I don't completely understand the image of the telex moon but it is quite curious.

... Slowly—electric nervure—

once embossed in cornfields and banana groves—
chiselled in emblazonry—coaxes now
to bloom the telex moon! The rooty galax—
the rootless galaxy—the telstar legion

all flow magically to coax the telex
moon! And out of the escutcheon jumps
the telex moon! The fecund—the fictive—
the florid! Telex moon! Pollex moon! For

from afar it measures a finger long—
a finger song—from side to side/ It contains
the techniques—the tactics for clarity
and form—but none of the erotica

the City drags its bones by/

Bautista luxuriates in wordplay and fancy word combinations here. Telex is the prototype of mobile phone. It can represent the modern city, its technology and its evils. It can represent modern progress through faster communication. It is an instrument that can bridge the past and present. Sort of like telepathy through time, or time travel. The past and present can coincide through memory. In this section, the story of Rizal still has relevance to the present and still communicates something to us.

The moon's classical meaning is death. And death is constant in the same way that the moon is always out there, a satellite orbiting the earth. Telex moon is the enduring witness to Rizal's despair while in exile in Dapitan and also the same witness to his death in Bagumbayan. Right now, above us is the telex moon, beaming a silent message through light: time is eternal, history is a cycle.

3. Sunlight on Broken Stones

With Sunlight on Broken Stones, it becomes obvious that Bautista is concerned with the political trajectory of Philippine history. This final volume is an ethical poetic sequence describing the challenges faced by the country in instituting good governance. It describes the "broken" condition of the country in the aftermath of colonialism (Spain, America, Japan) and neocolonialism characterized by endemic corruption in government (at all levels!), endless hunger and poverty, oligarchy, and military abuses.

The epic has become a little closer to current events, spanning the period of Martial Law right up to People Power Revolution and the years under Cory. For the Marcos babies, the references to Marcos, Imelda, Cory, and Cardinal Sin are recognizable.


... Why then should I hide
anything when I have nothing to hide? Look
at the medals that fill my chests, and the bright
citations embracing my walls—are they not

the categorical imprimatur on
my legitimacy?

We also hear the first person monologues of national heroes Bonifacio and Rizal and, also from beyond the grave, the dead Marcos despairing over Cory's refusal to allow his corpse to return home from Hawaii.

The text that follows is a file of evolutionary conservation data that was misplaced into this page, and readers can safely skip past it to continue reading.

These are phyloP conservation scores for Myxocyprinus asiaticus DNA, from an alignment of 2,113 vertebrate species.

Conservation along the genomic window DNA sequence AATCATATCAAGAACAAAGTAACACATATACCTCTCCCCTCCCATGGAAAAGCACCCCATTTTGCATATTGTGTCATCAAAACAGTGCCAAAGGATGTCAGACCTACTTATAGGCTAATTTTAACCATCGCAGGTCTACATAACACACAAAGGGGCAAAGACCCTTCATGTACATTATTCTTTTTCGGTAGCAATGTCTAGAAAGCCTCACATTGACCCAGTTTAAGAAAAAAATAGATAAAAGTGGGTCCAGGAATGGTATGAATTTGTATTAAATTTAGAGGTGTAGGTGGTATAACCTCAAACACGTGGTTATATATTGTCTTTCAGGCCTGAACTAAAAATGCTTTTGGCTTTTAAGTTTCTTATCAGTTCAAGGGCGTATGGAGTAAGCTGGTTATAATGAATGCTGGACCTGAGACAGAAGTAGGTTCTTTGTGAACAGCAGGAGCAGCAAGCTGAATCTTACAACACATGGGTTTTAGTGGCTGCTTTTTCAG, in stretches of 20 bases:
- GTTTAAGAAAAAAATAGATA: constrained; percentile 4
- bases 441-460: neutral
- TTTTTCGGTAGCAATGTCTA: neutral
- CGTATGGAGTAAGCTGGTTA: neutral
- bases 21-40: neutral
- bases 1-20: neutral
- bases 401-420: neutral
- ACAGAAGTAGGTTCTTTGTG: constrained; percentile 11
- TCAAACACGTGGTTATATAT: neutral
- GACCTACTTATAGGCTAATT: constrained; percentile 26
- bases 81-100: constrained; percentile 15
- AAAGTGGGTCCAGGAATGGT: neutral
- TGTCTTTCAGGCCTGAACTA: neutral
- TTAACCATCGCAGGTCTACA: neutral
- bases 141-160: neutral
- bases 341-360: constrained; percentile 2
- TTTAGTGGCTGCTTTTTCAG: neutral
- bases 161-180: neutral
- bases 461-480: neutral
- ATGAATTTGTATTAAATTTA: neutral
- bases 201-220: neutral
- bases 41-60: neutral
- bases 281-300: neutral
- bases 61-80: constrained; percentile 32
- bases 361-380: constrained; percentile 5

There's Imelda vs Cory (+ Cardinal Sin); + their dead hubbies:

... "Revenge is mine," says one, and will not
permit homecoming for a corpse. "Must I mourn
till the close of doom?" says the other, and oils
the gearsprings that feed her money. How many
times must memory mock their bright peacock pride?

Tarmac-hero? Christ-like tyrant? Their husbands
are dead weights now though the cardinal with some
crazy name would canonize the first, condemn
the second, as if Virtue resided in
his fingertips.

An interesting passage is one attributed to Tolstoy, from a section which contains one epigraph after another. It perpetuates the cliche (especially among our national writers) about the "collective" imaginings of a race, contained in so-called "national literatures":

However important a political
literature may be, a literature
that reflects society's passing problems, and
however necessary to national

progress, there is however, still another
type of literature that reflects the true
eternal necessities of all mankind,
the dearest and deepest imaginings of
a whole race, one that is accessible to

all and to every age, one without which no
people has been able to grow powerful
and fertile.—L. Tolstoy, 1859.

As to the title, the "sunlight" signifies hope after a long period of shadows and darkness hovering over the "broken" spirit of the Filipino people.

"And what language must rise out of broken stones
that serve as landscapes for a people's desire
to relight the fire of harmony and strength
Where are they now, the words Jaena splattered
at Barcelona and Madrid in splendid

"subversiveness? Where are the contracts for death,
or for life, that rich men and poor men inscribed
with the blood of their faith in reckless pursuit
of a common rule?"

In terms of geography, the Philippines is a pile of "broken stones" because of its archipelagic nature. In historical terms, the country is broken by colonization of three imperial powers and later (up to the turn of the twenty-first century) by the rule of the oligarchs and the elite, the often corrupt leaders who, with impunity, plundered the country of its resources. Notwithstanding the reign of these modern-day conquistadors, Bautista's elegy ends with an unqualified hope derived, in part, from embracing the lessons of history.

          Keep the books now
the won patrimony
all letters not fetters
to announce the anthem
           to the four winds

          Keep eternal
account of our shared griefs
and pains   gaiety and goals
gold lost    now recovered
           birthright returned

No comments:

Post a Comment